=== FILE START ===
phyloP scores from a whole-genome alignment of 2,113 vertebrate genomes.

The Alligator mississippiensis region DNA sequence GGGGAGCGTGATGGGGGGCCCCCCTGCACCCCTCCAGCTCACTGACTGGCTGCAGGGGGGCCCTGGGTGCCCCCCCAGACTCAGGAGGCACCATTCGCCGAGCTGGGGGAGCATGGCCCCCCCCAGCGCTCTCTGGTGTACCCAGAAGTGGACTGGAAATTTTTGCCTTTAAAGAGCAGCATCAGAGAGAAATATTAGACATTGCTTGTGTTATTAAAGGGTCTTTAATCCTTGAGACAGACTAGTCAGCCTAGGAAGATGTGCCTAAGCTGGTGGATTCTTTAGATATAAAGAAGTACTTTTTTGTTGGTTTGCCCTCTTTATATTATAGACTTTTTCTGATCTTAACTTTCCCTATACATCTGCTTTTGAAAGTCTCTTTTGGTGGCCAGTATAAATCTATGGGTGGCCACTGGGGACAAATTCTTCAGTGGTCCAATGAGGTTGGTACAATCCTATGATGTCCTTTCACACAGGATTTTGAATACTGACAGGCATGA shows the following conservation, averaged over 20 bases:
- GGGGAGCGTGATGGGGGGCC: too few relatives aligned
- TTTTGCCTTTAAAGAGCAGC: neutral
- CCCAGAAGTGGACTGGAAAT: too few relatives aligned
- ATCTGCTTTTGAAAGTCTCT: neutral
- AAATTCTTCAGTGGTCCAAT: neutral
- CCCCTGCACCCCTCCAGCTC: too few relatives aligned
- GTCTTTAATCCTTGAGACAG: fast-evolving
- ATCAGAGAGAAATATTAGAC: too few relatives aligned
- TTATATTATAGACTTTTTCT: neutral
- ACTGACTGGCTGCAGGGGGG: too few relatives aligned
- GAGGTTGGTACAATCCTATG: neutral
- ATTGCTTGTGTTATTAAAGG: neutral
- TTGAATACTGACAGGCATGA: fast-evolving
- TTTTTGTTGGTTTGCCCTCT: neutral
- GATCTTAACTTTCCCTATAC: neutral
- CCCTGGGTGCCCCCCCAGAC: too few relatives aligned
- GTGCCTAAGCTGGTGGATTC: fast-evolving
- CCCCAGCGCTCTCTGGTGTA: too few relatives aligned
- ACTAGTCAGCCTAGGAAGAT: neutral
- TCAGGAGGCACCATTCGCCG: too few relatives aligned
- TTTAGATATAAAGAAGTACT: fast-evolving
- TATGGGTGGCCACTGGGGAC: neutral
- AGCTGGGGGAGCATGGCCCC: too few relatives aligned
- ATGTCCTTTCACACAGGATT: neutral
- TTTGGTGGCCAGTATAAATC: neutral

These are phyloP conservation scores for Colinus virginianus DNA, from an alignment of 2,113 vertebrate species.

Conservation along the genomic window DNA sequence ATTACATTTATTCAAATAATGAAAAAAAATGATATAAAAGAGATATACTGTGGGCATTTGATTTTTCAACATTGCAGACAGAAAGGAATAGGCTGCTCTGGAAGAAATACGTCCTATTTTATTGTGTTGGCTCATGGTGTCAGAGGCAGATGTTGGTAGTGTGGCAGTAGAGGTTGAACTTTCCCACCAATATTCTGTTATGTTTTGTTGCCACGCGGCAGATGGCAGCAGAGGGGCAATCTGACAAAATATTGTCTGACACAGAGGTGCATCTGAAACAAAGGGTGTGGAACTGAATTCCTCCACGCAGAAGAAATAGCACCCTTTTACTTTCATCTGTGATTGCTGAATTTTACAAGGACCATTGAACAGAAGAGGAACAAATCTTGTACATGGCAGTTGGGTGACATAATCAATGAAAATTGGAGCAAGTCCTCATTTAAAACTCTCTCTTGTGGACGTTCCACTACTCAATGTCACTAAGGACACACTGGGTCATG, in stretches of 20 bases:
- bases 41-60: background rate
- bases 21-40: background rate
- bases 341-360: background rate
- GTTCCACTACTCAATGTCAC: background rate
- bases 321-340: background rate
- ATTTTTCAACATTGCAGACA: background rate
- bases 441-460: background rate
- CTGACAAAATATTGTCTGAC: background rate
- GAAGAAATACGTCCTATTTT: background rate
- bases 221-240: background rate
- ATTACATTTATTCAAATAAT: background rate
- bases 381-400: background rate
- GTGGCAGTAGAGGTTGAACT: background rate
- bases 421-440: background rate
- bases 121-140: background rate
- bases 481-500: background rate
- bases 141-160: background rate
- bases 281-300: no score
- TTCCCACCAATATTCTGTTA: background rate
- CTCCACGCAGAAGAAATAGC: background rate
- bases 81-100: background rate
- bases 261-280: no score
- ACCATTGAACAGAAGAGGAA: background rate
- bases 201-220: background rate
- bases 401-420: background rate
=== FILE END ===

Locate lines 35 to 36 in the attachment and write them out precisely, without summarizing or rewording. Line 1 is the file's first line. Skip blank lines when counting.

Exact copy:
- ATTTTTCAACATTGCAGACA: background rate
- bases 441-460: background rate